Published: Monday 23 November 2020
A new paper - a collaboration between Neuroscience Research Australia, University of New South Wales and Stanford University - explores what measures are most useful and effective for research into the genetics of wellbeing.
Dr Justine Gatt and her team at NeuRA explain the aims and key findings of their latest study involving identical and fraternal twins. Read the full paper here
What did you research and why?
Wellbeing is an important aspect of mental health which is not simply the absence of symptoms of mental illness. Wellbeing is moderately heritable, and independent studies employ a variety of instruments to measure and quantify different components of wellbeing, including either subjective wellbeing or psychological wellbeing. These instruments can include simple single-item questions (e.g. how satisfied are you with your life?) to more elaborate multi-item questionnaires (e.g. COMPAS-W: see diagram of this scale below). It is not yet clear which measurement is more useful or effective for research in genetics of wellbeing.
We compared different instruments for measuring wellbeing in regards to their heritability and stability over time. We also investigated how wellbeing polygenic scores (which are a summary measure of genetic burden across many thousands of genetic sequence variants in each person’s genome) can predict the wellbeing scores measured using the different instruments. We wanted to contrast our wellbeing scale, the COMPAS-W, which measures both subjective and psychological wellbeing, to other commonly used instruments. We also wanted to test if there is a difference between single item questions and multi-item questionnaires in their heritability and predictability using polygenic scores of wellbeing.
What are the previous discoveries that have led up to your current work?
There have been worldwide efforts to identify genetic factors which contribute to wellbeing, which have made great inroads into our understanding of the polygenic nature of this trait. It has been shown that meta-analysing the results of genome wide association studies on closely related phenotypes (e.g. positive affect, depressive symptoms, life satisfaction) significantly increases the power of gene discovery. Here we employed an alternative and complementary approach to test whether a composite phenotype of wellbeing comprising a more wholistic measure of both subjective and psychological wellbeing can further augment existing research approaches.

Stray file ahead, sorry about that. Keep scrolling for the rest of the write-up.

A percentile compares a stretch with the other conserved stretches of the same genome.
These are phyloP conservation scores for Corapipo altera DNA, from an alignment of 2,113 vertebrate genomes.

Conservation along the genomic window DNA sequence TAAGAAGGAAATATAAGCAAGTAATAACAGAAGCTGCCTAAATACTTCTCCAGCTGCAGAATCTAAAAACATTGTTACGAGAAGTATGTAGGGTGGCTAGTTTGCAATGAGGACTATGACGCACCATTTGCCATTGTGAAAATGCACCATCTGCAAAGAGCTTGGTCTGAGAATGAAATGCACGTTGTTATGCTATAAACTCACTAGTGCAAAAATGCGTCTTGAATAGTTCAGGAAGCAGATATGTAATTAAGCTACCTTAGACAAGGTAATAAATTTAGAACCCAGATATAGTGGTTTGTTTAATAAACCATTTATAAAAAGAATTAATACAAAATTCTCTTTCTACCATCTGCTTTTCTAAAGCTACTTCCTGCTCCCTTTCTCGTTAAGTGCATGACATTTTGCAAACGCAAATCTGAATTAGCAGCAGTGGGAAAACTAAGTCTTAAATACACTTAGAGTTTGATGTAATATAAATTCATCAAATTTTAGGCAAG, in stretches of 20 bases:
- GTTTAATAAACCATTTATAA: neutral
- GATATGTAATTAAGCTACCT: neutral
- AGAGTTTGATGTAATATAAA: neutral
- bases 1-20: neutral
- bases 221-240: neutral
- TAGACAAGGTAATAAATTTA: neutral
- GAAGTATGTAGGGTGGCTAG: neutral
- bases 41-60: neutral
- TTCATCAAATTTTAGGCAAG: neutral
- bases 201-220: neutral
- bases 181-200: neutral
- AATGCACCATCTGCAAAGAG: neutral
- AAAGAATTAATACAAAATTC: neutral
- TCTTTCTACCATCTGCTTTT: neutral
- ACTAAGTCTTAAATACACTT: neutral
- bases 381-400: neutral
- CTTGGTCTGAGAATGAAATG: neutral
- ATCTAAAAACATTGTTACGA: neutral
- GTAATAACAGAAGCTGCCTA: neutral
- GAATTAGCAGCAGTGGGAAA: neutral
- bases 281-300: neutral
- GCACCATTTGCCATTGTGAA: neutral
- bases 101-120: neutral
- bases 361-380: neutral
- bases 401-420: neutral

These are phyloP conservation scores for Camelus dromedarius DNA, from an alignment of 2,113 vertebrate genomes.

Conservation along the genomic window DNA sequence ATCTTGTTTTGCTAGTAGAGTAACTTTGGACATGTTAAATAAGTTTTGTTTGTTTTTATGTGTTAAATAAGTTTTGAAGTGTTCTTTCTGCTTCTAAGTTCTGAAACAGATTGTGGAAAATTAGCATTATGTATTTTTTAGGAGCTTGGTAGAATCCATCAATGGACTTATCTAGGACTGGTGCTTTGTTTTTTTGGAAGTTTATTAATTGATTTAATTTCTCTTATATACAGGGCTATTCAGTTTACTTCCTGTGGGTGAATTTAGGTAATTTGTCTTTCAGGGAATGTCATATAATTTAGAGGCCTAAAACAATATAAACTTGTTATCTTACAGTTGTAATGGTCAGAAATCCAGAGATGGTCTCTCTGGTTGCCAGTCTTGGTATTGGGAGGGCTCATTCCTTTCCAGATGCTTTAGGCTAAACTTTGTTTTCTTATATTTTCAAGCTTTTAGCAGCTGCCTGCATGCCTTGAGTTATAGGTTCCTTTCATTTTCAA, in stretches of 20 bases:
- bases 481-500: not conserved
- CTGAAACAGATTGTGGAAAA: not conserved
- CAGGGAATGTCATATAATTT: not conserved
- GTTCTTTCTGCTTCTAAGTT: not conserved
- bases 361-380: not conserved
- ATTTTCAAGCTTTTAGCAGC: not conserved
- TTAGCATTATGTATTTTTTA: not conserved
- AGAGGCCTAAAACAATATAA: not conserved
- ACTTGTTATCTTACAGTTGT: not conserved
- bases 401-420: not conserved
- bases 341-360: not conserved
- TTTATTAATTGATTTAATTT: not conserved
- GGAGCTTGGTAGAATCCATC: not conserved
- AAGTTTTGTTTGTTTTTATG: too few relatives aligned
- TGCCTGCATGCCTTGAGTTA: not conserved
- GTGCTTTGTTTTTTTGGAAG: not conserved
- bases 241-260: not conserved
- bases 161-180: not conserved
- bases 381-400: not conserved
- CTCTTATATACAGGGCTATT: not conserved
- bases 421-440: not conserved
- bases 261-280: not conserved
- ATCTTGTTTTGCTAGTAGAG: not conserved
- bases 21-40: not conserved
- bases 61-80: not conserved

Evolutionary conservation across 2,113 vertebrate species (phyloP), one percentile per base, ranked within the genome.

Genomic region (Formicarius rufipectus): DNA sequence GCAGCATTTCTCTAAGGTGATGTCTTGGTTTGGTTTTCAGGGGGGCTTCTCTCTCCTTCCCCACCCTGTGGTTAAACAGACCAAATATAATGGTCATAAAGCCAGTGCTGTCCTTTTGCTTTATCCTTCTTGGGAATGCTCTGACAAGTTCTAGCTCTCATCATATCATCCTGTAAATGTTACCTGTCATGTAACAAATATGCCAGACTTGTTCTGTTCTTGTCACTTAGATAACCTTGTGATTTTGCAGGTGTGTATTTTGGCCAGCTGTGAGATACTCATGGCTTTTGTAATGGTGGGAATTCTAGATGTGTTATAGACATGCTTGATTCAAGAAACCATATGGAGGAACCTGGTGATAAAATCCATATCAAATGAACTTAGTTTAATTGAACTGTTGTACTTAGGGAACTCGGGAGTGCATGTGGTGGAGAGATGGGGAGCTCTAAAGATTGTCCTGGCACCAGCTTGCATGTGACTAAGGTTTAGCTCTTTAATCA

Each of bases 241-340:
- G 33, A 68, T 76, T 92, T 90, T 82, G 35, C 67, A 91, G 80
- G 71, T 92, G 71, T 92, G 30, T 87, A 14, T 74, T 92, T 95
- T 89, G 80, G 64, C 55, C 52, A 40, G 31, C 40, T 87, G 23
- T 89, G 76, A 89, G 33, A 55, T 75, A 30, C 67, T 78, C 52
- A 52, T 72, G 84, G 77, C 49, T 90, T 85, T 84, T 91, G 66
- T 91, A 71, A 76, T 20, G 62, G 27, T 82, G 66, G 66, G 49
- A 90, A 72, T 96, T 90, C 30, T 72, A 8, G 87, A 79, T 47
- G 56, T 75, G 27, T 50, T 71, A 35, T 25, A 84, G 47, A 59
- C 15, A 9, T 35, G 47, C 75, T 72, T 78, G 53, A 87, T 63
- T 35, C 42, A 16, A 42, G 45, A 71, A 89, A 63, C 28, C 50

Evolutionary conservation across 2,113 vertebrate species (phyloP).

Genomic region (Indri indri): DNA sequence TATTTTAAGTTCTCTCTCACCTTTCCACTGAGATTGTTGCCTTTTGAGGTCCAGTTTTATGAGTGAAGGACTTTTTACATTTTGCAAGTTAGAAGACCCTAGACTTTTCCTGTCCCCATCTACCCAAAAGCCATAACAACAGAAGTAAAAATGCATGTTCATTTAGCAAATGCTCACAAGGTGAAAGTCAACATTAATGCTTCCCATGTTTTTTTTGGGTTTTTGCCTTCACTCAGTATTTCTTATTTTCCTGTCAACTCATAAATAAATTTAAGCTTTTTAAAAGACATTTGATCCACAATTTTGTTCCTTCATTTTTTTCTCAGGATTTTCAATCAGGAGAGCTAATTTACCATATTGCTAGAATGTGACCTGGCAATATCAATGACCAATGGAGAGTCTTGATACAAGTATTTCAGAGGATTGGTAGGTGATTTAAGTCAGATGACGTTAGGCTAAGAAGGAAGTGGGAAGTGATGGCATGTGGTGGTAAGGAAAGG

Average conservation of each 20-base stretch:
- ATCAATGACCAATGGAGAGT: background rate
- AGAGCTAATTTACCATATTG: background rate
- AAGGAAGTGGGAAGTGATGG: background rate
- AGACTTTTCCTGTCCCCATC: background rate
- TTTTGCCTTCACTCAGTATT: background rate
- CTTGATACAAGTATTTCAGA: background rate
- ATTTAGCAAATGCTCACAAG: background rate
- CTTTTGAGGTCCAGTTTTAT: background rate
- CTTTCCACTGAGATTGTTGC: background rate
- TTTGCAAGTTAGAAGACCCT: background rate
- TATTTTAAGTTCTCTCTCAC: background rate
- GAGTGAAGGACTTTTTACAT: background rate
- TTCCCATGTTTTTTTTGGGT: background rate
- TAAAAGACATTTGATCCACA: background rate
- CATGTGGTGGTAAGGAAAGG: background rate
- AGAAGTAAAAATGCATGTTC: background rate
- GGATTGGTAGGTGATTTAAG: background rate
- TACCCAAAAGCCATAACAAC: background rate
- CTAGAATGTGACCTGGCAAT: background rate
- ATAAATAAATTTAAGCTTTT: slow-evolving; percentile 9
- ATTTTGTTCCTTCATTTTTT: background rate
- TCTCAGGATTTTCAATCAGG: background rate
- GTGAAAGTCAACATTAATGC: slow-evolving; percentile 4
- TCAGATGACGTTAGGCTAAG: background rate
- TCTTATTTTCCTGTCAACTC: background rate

Who participated in your research?
The sample is drawn from the TWIN‐E study, an ongoing longitudinal prospective study of 1660 individuals sourced from Twins Research Australia (TRA). The sample comprised of 1660 individuals aged 18–62 years (mean (M) = 39.64, standard deviation (SD) = 12.73; 680 males), including 484 monozygotic (MZ) twin‐pairs, 267 dizygotic (DZ) twin‐pairs and 158 singletons from twin‐pairs. The participants provided responses to a series of online questionnaires, neurocognitive tasks and saliva samples for genetic material. A subset of the twins also came into our lab to get EEG and MRI brain imaging tests. The study originally started in 2009, with a 12-month follow-up already conducted. The team is currently in the midst of a 10-year follow-up of all twins, supported by a NHMRC Project Grant led by Dr Justine Gatt (NeuRA, UNSW).
What did your research involve?
We estimated the heritability of each instrument using univariate twin modelling (comparing the similarity of MZ twins and DZ twins) and constructed a polygenic score of wellbeing for each participant using their genetic data and the information we got from the most recent GWAS on wellbeing. Then we compared these estimates for different instruments.
What were your key findings?
We found that multi-item questionnaires tend to be more heritable and stable over time compared to single-item questions that measure wellbeing. Our instrument, COMPAS-W had the highest heritability and was one of the most stable estimates over the 12-month period. We found that the polygenic scores of wellbeing can significantly predict the scores of most instruments, but this was variable for different instruments and varied over different time points with a pretty stable estimate for COMPAS-W.
What impact or difference will these findings make?
Our findings show that using a reliable and multi-item measure of wellbeing which encompasses a broad spectrum of wellbeing, including both subjective and psychological components, can enhance the power of studies in wellbeing research. The result of this study can support future research on the genetics of wellbeing in selecting the appropriate instruments for measurement.
Will you be undertaking further research in this field?
In terms of our genetic work, we are currently validating our approach in a larger database of participants for whom both genetic data and questionnaire data are available. We hope then to expand our work to examine relationships between genetic signatures and brain structural changes which relate to wellbeing and resilience.
More broadly, our research team are currently re-testing the same twin cohort for a 10-year follow-up to identify risk versus resilience trajectories over time, and the corresponding neurocognitive and genetic markers that differentiate those profiles.
The COMPAS-W Wellbeing Scale (Gatt et al., 2014) is a 26-item scale that measures both subjective
and psychological wellbeing.